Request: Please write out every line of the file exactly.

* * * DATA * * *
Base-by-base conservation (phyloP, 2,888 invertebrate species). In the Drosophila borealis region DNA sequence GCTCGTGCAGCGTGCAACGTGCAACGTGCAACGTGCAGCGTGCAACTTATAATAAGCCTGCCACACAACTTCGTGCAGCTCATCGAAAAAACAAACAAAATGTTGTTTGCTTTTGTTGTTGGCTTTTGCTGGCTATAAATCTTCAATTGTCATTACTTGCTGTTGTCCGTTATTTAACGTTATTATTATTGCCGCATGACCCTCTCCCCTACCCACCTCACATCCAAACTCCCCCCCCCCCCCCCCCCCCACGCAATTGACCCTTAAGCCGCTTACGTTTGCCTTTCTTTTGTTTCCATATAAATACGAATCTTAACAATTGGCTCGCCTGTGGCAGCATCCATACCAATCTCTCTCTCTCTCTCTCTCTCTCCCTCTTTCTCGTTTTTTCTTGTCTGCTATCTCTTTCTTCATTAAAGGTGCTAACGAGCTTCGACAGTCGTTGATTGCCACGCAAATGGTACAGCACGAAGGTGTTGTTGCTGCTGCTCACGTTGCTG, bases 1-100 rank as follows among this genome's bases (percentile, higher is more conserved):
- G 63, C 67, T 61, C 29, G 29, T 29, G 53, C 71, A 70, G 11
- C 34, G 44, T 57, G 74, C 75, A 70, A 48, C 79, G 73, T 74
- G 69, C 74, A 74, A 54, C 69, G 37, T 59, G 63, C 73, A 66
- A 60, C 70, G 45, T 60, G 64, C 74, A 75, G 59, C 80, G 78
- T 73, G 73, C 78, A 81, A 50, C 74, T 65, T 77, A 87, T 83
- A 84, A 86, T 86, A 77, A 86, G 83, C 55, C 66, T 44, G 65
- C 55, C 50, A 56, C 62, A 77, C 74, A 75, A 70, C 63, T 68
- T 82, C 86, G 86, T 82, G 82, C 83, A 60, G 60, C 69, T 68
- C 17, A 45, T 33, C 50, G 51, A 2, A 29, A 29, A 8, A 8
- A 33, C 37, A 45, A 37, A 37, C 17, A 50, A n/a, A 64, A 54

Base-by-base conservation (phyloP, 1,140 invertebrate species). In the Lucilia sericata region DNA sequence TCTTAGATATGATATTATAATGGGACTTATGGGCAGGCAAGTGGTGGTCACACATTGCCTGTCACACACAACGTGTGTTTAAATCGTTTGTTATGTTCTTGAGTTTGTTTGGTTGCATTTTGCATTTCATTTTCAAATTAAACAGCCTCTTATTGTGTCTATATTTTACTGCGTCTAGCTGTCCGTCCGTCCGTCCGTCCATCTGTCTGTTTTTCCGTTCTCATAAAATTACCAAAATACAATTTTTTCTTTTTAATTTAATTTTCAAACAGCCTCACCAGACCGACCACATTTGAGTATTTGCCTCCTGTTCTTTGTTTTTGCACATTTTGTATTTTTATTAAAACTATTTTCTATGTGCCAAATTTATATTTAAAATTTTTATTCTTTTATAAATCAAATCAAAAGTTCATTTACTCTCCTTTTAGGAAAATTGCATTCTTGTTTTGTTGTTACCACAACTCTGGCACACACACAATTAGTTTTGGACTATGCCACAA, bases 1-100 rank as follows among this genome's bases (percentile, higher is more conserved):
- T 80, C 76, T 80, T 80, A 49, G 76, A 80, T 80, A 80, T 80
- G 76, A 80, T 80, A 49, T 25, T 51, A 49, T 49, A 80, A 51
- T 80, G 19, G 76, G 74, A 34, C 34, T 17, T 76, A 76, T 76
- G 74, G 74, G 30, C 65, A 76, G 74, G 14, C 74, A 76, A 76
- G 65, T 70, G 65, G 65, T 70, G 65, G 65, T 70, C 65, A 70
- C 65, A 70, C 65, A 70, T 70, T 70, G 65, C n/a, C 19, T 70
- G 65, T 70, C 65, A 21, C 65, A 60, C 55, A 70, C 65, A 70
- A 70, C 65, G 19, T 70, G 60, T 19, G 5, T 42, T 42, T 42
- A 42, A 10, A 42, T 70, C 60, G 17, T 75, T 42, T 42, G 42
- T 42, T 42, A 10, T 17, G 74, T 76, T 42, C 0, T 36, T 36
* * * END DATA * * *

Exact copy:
Base-by-base conservation (phyloP, 2,888 invertebrate species). In the Drosophila borealis region DNA sequence GCTCGTGCAGCGTGCAACGTGCAACGTGCAACGTGCAGCGTGCAACTTATAATAAGCCTGCCACACAACTTCGTGCAGCTCATCGAAAAAACAAACAAAATGTTGTTTGCTTTTGTTGTTGGCTTTTGCTGGCTATAAATCTTCAATTGTCATTACTTGCTGTTGTCCGTTATTTAACGTTATTATTATTGCCGCATGACCCTCTCCCCTACCCACCTCACATCCAAACTCCCCCCCCCCCCCCCCCCCCACGCAATTGACCCTTAAGCCGCTTACGTTTGCCTTTCTTTTGTTTCCATATAAATACGAATCTTAACAATTGGCTCGCCTGTGGCAGCATCCATACCAATCTCTCTCTCTCTCTCTCTCTCTCCCTCTTTCTCGTTTTTTCTTGTCTGCTATCTCTTTCTTCATTAAAGGTGCTAACGAGCTTCGACAGTCGTTGATTGCCACGCAAATGGTACAGCACGAAGGTGTTGTTGCTGCTGCTCACGTTGCTG, bases 1-100 rank as follows among this genome's bases (percentile, higher is more conserved):
- G 63, C 67, T 61, C 29, G 29, T 29, G 53, C 71, A 70, G 11
- C 34, G 44, T 57, G 74, C 75, A 70, A 48, C 79, G 73, T 74
- G 69, C 74, A 74, A 54, C 69, G 37, T 59, G 63, C 73, A 66
- A 60, C 70, G 45, T 60, G 64, C 74, A 75, G 59, C 80, G 78
- T 73, G 73, C 78, A 81, A 50, C 74, T 65, T 77, A 87, T 83
- A 84, A 86, T 86, A 77, A 86, G 83, C 55, C 66, T 44, G 65
- C 55, C 50, A 56, C 62, A 77, C 74, A 75, A 70, C 63, T 68
- T 82, C 86, G 86, T 82, G 82, C 83, A 60, G 60, C 69, T 68
- C 17, A 45, T 33, C 50, G 51, A 2, A 29, A 29, A 8, A 8
- A 33, C 37, A 45, A 37, A 37, C 17, A 50, A n/a, A 64, A 54

Base-by-base conservation (phyloP, 1,140 invertebrate species). In the Lucilia sericata region DNA sequence TCTTAGATATGATATTATAATGGGACTTATGGGCAGGCAAGTGGTGGTCACACATTGCCTGTCACACACAACGTGTGTTTAAATCGTTTGTTATGTTCTTGAGTTTGTTTGGTTGCATTTTGCATTTCATTTTCAAATTAAACAGCCTCTTATTGTGTCTATATTTTACTGCGTCTAGCTGTCCGTCCGTCCGTCCGTCCATCTGTCTGTTTTTCCGTTCTCATAAAATTACCAAAATACAATTTTTTCTTTTTAATTTAATTTTCAAACAGCCTCACCAGACCGACCACATTTGAGTATTTGCCTCCTGTTCTTTGTTTTTGCACATTTTGTATTTTTATTAAAACTATTTTCTATGTGCCAAATTTATATTTAAAATTTTTATTCTTTTATAAATCAAATCAAAAGTTCATTTACTCTCCTTTTAGGAAAATTGCATTCTTGTTTTGTTGTTACCACAACTCTGGCACACACACAATTAGTTTTGGACTATGCCACAA, bases 1-100 rank as follows among this genome's bases (percentile, higher is more conserved):
- T 80, C 76, T 80, T 80, A 49, G 76, A 80, T 80, A 80, T 80
- G 76, A 80, T 80, A 49, T 25, T 51, A 49, T 49, A 80, A 51
- T 80, G 19, G 76, G 74, A 34, C 34, T 17, T 76, A 76, T 76
- G 74, G 74, G 30, C 65, A 76, G 74, G 14, C 74, A 76, A 76
- G 65, T 70, G 65, G 65, T 70, G 65, G 65, T 70, C 65, A 70
- C 65, A 70, C 65, A 70, T 70, T 70, G 65, C n/a, C 19, T 70
- G 65, T 70, C 65, A 21, C 65, A 60, C 55, A 70, C 65, A 70
- A 70, C 65, G 19, T 70, G 60, T 19, G 5, T 42, T 42, T 42
- A 42, A 10, A 42, T 70, C 60, G 17, T 75, T 42, T 42, G 42
- T 42, T 42, A 10, T 17, G 74, T 76, T 42, C 0, T 36, T 36